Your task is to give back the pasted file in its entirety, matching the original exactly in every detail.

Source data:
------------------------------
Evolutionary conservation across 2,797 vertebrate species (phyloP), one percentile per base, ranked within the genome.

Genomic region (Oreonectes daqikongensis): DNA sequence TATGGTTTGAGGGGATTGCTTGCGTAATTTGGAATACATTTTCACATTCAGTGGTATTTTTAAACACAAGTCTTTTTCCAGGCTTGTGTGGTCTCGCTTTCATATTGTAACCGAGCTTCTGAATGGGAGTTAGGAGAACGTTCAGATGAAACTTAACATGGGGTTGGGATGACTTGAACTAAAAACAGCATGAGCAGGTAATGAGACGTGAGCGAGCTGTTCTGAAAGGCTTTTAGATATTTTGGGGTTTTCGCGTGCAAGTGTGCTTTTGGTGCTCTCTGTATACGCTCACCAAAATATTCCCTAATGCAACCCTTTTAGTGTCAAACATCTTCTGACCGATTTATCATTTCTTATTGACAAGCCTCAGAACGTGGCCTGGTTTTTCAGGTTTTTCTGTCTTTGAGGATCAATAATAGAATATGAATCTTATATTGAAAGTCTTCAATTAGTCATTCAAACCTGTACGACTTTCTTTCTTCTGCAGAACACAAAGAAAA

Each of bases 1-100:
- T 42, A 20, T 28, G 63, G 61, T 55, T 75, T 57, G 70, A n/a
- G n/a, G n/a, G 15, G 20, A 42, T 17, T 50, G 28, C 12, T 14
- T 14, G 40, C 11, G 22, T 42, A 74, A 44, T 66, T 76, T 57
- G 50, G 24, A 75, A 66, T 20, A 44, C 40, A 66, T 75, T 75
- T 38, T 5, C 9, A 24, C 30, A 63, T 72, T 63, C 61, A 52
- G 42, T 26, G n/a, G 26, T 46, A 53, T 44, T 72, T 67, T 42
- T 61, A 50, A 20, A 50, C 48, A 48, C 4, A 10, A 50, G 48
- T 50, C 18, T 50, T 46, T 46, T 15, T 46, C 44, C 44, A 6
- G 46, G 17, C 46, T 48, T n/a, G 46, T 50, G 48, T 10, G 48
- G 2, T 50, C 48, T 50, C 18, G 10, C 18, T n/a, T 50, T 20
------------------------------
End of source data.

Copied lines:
Evolutionary conservation across 2,797 vertebrate species (phyloP), one percentile per base, ranked within the genome.

Genomic region (Oreonectes daqikongensis): DNA sequence TATGGTTTGAGGGGATTGCTTGCGTAATTTGGAATACATTTTCACATTCAGTGGTATTTTTAAACACAAGTCTTTTTCCAGGCTTGTGTGGTCTCGCTTTCATATTGTAACCGAGCTTCTGAATGGGAGTTAGGAGAACGTTCAGATGAAACTTAACATGGGGTTGGGATGACTTGAACTAAAAACAGCATGAGCAGGTAATGAGACGTGAGCGAGCTGTTCTGAAAGGCTTTTAGATATTTTGGGGTTTTCGCGTGCAAGTGTGCTTTTGGTGCTCTCTGTATACGCTCACCAAAATATTCCCTAATGCAACCCTTTTAGTGTCAAACATCTTCTGACCGATTTATCATTTCTTATTGACAAGCCTCAGAACGTGGCCTGGTTTTTCAGGTTTTTCTGTCTTTGAGGATCAATAATAGAATATGAATCTTATATTGAAAGTCTTCAATTAGTCATTCAAACCTGTACGACTTTCTTTCTTCTGCAGAACACAAAGAAAA

Each of bases 1-100:
- T 42, A 20, T 28, G 63, G 61, T 55, T 75, T 57, G 70, A n/a
- G n/a, G n/a, G 15, G 20, A 42, T 17, T 50, G 28, C 12, T 14
- T 14, G 40, C 11, G 22, T 42, A 74, A 44, T 66, T 76, T 57
- G 50, G 24, A 75, A 66, T 20, A 44, C 40, A 66, T 75, T 75
- T 38, T 5, C 9, A 24, C 30, A 63, T 72, T 63, C 61, A 52
- G 42, T 26, G n/a, G 26, T 46, A 53, T 44, T 72, T 67, T 42
- T 61, A 50, A 20, A 50, C 48, A 48, C 4, A 10, A 50, G 48
- T 50, C 18, T 50, T 46, T 46, T 15, T 46, C 44, C 44, A 6
- G 46, G 17, C 46, T 48, T n/a, G 46, T 50, G 48, T 10, G 48
- G 2, T 50, C 48, T 50, C 18, G 10, C 18, T n/a, T 50, T 20